* "Nix my dolly, pals, Fake away!"—words of deep and mysterious import in the ancient language of Upper Egypt, and recently inscribed on the sacred standard of Mehemet Ali. They are supposed to intimate, to the initiated in the art of Abstraction, the absence of all human observa- tion, and to suggest the propriety of making the best use of their time— and fingers.

    From his lurking place,
    With stealthy pace,
Through the "long-drawn aisle" he begins to crawl,
As you see a cat walk on the top of a wall,
When it's stuck full of glass, and she thinks she shall fall.
    —He proceeds to feel
    For his flint and his steel,
(An invention on which we've improved a great deal
Of late years—the substitute best to rely on
's what Jones of the Strand calls his Pyrogeneion,)
    He strikes with despatch!—his
    Tinder catches!—
Now where is his candle?—and where are his matches?—
    'Tis done!—they are found!—
    He stands up, and looks round
By the light of a "dip" of sixteen to the pound!
—What is it now that makes his nerves to quiver?—
His hand to shake—and his limbs to shiver?—
Fear?—Pooh!—it is only a touch of the liver—
    All is silent—all is still—
It's "gammon"—it's "stuff!"—he may do what he
              will!
Carefully now he approaches the shrine,
In which, as I've mentioned hefore, about nine,
They had placed in such state the lamented Divine!
But not to worship—No!—No such thing!—
His aim is—TO "PRIG" THE PASTORAL RING!!

    Fancy his fright,
    When, with all his might
Having forced up the lid, which they'd not fastened quite,
Of the marble sarcophagus—"All in white"
The dead Bishop started up, bolt upright
On his hinder end,—and grasped him so tight,
    That the clutch of a kite,
    Or a bull-dog's bite
When he's most provoked and in bitterest spite,
May well be conceived in comparison slight,
And having thus "tackled " him—blew out his light!!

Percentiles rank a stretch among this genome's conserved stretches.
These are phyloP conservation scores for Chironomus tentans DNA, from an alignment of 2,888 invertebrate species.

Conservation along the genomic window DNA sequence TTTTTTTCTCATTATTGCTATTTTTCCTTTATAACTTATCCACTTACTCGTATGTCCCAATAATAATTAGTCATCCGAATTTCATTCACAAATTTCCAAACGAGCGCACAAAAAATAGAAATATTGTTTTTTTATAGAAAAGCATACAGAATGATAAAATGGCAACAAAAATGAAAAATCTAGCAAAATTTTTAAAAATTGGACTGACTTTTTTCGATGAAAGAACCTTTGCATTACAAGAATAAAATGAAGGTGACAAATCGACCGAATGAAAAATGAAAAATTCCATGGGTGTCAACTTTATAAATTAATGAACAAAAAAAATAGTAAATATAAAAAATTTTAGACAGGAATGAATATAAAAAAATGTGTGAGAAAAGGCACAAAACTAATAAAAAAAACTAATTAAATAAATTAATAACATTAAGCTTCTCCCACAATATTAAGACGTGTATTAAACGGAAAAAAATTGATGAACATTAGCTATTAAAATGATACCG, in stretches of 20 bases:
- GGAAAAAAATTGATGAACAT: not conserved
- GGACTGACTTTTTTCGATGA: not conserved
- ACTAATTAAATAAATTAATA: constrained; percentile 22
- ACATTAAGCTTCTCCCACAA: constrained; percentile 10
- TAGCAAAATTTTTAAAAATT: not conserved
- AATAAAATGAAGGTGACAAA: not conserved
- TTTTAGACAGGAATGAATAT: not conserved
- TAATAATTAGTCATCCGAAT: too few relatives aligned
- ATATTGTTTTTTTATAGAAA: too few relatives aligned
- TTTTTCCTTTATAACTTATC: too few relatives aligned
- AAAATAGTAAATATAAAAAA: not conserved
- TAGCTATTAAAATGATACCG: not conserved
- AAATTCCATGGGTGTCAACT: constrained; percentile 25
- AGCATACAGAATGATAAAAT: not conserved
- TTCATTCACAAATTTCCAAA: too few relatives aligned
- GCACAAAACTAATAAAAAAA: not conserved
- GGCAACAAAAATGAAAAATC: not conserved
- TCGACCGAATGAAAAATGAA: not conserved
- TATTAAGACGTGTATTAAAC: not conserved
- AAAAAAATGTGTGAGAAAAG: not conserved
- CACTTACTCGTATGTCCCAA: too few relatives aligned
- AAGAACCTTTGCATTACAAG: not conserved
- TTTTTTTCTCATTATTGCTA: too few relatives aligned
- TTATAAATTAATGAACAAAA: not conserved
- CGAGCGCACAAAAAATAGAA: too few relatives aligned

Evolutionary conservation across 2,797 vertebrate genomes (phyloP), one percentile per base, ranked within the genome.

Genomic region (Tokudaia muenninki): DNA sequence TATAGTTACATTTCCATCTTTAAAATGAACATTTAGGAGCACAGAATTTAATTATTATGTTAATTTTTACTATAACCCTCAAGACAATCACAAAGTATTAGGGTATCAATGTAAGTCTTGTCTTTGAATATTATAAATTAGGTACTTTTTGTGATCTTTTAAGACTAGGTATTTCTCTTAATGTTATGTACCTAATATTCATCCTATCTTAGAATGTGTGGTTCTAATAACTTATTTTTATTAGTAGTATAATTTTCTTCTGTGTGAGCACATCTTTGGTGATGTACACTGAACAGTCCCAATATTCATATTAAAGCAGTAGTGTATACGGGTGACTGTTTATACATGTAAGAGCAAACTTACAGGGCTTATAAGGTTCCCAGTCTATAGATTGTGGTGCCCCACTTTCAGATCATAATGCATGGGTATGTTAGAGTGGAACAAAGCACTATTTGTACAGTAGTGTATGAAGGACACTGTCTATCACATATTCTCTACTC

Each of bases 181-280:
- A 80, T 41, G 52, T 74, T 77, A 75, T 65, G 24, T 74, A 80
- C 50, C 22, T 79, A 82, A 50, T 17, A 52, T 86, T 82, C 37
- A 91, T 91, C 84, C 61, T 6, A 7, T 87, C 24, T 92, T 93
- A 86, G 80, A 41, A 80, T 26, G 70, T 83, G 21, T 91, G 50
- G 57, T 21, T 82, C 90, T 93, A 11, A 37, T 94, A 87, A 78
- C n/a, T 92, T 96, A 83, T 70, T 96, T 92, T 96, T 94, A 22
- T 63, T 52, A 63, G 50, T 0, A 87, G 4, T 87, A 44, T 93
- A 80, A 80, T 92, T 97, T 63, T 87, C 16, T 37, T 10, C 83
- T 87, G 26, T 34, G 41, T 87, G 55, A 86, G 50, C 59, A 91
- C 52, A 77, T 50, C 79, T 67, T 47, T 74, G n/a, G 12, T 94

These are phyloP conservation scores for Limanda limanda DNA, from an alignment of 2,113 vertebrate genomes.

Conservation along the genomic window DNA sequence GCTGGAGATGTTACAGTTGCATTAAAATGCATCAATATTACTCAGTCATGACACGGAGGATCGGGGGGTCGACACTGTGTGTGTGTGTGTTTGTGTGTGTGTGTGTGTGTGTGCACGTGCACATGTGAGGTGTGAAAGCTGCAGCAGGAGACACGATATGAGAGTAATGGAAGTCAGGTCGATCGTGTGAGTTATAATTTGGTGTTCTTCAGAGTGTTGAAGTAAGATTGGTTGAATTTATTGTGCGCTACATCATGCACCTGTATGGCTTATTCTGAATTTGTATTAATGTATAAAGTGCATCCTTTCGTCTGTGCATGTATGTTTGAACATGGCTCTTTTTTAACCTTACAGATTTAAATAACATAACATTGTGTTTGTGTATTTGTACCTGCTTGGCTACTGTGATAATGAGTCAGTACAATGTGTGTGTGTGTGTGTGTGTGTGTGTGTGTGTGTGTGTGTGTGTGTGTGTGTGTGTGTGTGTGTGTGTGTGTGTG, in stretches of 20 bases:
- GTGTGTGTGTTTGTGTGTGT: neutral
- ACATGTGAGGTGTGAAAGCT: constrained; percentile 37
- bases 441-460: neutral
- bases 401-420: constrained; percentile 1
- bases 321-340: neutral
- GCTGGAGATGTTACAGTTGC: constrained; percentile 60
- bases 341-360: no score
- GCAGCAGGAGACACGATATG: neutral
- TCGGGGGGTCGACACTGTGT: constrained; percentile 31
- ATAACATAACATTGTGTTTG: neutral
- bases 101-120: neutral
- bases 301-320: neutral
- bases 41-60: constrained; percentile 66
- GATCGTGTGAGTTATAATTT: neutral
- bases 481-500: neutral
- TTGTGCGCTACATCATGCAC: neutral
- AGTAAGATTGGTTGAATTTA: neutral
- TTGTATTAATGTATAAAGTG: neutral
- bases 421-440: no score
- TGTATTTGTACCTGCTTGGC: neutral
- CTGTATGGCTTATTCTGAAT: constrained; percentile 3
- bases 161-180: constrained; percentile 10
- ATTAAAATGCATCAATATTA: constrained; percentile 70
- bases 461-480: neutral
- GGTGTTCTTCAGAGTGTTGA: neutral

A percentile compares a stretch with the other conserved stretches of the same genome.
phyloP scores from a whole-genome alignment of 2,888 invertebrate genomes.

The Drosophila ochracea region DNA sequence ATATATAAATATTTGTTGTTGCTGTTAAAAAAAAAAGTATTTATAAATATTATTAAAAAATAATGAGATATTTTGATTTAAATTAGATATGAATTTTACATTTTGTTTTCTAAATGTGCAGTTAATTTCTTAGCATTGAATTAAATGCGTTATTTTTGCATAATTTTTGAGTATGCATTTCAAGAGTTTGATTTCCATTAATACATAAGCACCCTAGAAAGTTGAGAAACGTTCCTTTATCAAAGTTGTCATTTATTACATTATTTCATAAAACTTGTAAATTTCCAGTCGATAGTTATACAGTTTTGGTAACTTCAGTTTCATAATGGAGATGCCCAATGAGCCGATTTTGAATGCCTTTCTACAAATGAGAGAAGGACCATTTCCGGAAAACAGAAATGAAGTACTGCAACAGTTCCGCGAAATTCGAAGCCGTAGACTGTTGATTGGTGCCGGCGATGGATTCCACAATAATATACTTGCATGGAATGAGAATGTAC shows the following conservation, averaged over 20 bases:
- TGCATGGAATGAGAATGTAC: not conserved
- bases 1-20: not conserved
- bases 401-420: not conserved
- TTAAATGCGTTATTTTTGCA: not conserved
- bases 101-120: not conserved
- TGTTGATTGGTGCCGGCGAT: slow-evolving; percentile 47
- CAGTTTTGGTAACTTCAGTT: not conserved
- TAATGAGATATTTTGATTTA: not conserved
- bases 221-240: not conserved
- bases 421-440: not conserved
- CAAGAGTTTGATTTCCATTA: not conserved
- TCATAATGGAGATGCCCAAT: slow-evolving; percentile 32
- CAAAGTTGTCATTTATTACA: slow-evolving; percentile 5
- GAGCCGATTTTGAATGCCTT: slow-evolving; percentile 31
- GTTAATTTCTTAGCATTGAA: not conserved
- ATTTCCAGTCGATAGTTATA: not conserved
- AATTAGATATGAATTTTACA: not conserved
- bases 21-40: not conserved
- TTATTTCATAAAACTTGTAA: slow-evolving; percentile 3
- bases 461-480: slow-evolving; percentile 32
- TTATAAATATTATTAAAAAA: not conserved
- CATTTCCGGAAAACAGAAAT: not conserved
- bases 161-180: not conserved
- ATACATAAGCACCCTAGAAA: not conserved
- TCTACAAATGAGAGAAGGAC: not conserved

Oh, dear! Oh, dear!
    The fright and the fear!—
    No one to hear!—nobody, near!
In the dead of the night!—at a bad time of year!—
A defunct Bishop squatting upright on his bier,
And shouting so loud, that the drum of his ear
He thought would have split as these awful words met it—
"AH, HA! MY GOOD FRIEND!—DON'T YOU WISH YOU MAY
            GET IT?
"—
    Oh, dear! Oh, dear!
    'Twas a night of fear!
—I should just like to know, if the boldest man here,
In his situation, would not have felt queer?

    The wretched man bawls,
    And he yells, and he squalls,
But there's nothing responds to his shrieks save the walls.
And the desk, and the pulpit, the pews, and the stalls.
    Held firmly at bay,
    Kick and plunge as he may,
His struggles are fruitless—he can't get away,
He really can't tell what to do or to say,
And being a Pagan, don't know how to pray;
Till through the east window, a few streaks of grey
Announce the approach of the dawn of the day!

    Oh, a welcome sight
    Is the rosy light,
Which lovelily heralds a morning bright,
Above all to a wretch kept in durance all night
By a horrid dead gentleman holding him tight,—
Of all sorts of gins that a trespasser can trap,
The most disagreeable kind of a man-trap!
    —Oh! welcome that bell's